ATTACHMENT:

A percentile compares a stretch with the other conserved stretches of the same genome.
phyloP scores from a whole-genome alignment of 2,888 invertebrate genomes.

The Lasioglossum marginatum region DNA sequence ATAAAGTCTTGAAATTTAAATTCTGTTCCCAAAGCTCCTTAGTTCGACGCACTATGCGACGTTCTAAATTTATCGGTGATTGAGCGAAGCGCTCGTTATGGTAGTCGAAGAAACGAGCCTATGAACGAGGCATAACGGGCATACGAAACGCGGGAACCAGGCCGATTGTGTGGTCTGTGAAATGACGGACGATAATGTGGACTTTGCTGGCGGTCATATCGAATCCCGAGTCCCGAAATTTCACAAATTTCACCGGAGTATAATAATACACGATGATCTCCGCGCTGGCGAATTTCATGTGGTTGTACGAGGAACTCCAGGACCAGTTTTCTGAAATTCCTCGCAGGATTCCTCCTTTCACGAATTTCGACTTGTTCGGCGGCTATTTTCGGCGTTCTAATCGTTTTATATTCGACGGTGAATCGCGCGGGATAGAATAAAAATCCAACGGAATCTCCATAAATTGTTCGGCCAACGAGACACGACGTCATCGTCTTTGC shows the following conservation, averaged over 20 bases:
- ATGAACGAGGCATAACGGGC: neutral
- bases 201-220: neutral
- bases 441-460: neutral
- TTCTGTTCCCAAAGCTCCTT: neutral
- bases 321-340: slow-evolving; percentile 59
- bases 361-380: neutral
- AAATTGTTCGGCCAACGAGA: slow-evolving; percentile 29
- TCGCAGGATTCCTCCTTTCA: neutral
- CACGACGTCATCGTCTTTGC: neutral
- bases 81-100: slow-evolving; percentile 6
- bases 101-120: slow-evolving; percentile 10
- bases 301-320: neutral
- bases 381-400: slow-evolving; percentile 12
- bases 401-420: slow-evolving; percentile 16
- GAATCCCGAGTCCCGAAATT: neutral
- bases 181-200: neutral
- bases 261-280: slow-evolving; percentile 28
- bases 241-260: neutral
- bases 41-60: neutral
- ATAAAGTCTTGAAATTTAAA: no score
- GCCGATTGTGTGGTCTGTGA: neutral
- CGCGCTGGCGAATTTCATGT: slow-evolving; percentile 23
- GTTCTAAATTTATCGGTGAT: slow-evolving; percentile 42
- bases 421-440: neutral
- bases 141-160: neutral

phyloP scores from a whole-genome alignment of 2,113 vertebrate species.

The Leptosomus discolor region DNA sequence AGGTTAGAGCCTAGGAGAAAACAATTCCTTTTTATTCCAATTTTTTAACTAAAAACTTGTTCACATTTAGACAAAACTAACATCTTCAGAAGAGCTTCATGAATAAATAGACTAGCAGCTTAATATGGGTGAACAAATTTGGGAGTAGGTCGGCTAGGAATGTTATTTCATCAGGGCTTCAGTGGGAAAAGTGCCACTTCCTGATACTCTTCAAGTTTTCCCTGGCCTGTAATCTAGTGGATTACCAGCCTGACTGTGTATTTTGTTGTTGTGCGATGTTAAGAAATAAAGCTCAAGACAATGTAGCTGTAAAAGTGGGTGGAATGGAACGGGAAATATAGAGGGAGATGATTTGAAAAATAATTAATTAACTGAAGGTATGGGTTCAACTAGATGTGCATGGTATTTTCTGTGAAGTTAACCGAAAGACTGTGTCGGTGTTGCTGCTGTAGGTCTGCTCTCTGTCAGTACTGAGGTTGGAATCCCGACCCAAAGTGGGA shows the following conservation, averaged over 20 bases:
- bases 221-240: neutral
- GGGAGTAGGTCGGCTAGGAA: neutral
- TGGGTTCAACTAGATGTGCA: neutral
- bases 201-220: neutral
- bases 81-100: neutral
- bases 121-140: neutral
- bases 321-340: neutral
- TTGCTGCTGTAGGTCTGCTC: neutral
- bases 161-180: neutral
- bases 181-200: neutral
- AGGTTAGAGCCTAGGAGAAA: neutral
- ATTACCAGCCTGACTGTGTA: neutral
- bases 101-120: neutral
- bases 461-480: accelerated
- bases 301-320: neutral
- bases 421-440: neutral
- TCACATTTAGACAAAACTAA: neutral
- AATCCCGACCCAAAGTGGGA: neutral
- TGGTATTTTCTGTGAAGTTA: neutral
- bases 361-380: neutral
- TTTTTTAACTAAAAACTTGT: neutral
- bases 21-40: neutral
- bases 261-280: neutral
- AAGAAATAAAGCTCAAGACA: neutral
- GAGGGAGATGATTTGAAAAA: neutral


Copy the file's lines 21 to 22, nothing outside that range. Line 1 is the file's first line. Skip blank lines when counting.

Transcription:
- bases 241-260: neutral
- bases 41-60: neutral